Vitamin C for Less Stress?

While vitamin C is often considered a strong immune-boosting nutrient, it may help us deal with stress better, too.

That’s because vitamin C is a required nutrient for the adrenal glands. The adrenal glands are most associated with cortisol – a hormone mostly thought of as part of our “fight or flight” response during times of stress.

During those occasions when the hypothalamic-pituitary-adrenal (HPA) axis is activated, it releases vitamin C into the bloodstream as a defensive measure. A lot of this nutrient is used in this process, which means that if we’re chronically stressed, we’re probably going to be short on vitamin C as well.

This clinical study found that high dose (1,000 mg) sustained release vitamin C helped lower blood pressure levels, cortisol levels, and the perceived stress levels in individuals put through stressful tests like public speaking and solving mental arithmetic. Because the extra vitamin C was available to the body, the cortisol response and the reactivity of blood pressure could return to normal faster.


Brody S, Preut R, Schommer K, Schürmeyer TH. A randomized controlled trial of high dose ascorbic acid for reduction of blood pressure, cortisol, and subjective responses to psychological stress. Psychopharmacology (Berl). 2002 Jan;159(3):319-24.

Rationale: Physiological responses to stress are considered disruptive to health. High-dose ascorbic acid has reduced indices of stress in laboratory animals.

Methods: We conducted a randomized double-blind, placebo-controlled 14-day trial of sustained-release ascorbic acid (60 healthy young adults; 3 x1000 mg/day Cetebe) and placebo (60 healthy young adults) for reduction of blood pressure, cortisol, and subjective response to acute psychological stress (Trier Social Stress Test, TSST, consisting of public speaking and mental arithmetic). Six subjects from each group were excluded.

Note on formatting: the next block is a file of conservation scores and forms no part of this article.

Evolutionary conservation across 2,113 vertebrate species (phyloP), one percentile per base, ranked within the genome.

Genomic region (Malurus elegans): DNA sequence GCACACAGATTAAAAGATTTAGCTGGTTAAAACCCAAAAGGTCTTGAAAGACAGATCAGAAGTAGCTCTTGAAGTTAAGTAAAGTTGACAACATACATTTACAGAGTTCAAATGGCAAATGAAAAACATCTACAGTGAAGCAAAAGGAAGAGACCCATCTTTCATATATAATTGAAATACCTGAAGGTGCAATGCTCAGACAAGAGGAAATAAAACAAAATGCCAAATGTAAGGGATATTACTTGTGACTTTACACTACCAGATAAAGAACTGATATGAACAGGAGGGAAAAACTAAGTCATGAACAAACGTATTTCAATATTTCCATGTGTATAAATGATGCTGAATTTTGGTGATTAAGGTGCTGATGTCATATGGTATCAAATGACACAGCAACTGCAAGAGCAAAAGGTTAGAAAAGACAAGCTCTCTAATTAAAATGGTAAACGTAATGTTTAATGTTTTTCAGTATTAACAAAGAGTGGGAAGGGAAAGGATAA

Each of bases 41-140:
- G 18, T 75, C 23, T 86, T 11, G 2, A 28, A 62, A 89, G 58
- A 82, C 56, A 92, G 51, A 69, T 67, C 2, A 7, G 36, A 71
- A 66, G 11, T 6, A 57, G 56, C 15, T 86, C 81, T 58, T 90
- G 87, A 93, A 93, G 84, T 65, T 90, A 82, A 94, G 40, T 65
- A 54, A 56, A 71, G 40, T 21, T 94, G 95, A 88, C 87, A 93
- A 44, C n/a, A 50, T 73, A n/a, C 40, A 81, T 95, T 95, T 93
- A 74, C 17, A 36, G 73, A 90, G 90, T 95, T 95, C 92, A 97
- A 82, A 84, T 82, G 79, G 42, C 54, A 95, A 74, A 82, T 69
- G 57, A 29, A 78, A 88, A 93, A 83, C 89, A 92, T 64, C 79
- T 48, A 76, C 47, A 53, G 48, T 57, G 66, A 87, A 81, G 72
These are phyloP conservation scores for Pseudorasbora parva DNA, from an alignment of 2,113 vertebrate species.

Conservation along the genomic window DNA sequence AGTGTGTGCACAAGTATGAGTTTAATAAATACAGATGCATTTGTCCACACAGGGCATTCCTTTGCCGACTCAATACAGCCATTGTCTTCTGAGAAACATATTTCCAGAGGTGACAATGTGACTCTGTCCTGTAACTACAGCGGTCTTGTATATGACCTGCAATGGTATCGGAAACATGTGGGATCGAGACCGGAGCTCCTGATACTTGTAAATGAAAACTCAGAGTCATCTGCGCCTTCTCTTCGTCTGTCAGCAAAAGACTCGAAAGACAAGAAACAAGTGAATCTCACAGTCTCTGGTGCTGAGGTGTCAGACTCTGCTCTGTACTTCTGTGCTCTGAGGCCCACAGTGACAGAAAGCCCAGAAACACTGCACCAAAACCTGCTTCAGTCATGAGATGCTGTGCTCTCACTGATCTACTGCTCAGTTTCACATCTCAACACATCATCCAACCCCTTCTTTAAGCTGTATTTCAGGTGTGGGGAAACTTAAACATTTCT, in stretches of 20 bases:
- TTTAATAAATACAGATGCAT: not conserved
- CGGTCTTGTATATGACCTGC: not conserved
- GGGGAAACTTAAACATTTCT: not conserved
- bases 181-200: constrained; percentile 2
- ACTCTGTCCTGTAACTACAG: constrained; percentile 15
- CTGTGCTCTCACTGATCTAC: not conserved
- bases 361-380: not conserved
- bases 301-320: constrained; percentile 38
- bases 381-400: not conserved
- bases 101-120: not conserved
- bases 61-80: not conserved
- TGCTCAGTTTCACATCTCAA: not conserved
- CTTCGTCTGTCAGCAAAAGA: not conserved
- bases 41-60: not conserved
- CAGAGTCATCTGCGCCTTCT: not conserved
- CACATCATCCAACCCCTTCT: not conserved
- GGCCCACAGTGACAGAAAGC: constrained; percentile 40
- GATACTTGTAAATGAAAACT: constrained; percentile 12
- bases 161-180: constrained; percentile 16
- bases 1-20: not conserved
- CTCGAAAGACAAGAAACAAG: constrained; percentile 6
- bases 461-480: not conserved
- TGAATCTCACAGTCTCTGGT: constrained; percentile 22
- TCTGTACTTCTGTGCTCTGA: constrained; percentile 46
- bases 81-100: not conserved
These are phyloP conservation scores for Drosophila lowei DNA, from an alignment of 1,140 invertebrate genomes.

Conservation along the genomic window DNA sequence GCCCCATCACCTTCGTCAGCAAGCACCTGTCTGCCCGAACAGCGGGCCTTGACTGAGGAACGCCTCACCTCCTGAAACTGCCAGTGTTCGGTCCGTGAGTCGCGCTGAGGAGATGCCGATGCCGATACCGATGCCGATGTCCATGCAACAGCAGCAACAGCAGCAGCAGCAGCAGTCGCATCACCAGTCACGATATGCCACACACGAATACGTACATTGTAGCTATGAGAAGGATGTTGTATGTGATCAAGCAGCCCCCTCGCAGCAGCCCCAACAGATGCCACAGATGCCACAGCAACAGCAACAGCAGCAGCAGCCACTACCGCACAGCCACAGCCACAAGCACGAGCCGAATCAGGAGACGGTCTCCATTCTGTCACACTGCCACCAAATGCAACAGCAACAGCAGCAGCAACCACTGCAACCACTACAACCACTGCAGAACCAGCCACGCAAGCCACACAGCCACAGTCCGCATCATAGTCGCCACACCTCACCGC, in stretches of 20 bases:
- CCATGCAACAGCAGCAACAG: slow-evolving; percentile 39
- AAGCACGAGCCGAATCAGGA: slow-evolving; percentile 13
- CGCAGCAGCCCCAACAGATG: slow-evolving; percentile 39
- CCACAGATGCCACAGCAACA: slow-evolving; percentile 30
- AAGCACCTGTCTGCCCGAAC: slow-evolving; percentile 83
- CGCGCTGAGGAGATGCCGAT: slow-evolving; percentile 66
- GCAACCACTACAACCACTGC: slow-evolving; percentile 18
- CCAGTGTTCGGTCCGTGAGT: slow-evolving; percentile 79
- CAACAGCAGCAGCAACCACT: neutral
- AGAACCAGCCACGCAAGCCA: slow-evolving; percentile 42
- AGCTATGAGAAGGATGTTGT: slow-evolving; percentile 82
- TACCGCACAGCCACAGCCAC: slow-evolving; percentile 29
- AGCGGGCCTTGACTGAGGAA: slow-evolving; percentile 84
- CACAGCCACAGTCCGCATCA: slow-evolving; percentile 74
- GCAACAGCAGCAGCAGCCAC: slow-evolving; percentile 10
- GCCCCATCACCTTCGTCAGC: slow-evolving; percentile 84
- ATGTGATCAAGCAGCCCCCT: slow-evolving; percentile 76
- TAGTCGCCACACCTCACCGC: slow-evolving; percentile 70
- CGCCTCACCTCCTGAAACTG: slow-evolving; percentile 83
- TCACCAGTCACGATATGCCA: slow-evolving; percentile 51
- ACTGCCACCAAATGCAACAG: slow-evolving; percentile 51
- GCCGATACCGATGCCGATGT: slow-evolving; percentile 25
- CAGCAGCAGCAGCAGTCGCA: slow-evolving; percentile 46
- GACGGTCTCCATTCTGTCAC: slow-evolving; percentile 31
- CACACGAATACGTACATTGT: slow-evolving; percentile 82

Results: Compared to the placebo group, the ascorbic acid group had less systolic blood pressure (an increase of 23 versus 31 mmHg), diastolic blood pressure, and subjective stress responses to the TSST; and also had faster salivary cortisol recovery (but not smaller overall cortisol response). Cortisol response to 1 microg ACTH, and reported side-effects during the trial did not differ between groups. Plasma ascorbic acid level at the end of the trial but not pre-trial was associated with reduced stress reactivity of systolic blood pressure, diastolic blood pressure, and subjective stress, and with greater salivary cortisol recovery.

Conclusions: Treatment with high-dose sustained-release ascorbic acid palliates blood pressure, cortisol, and subjective response to acute psychological stress. These effects are not attributable to modification of adrenal responsiveness.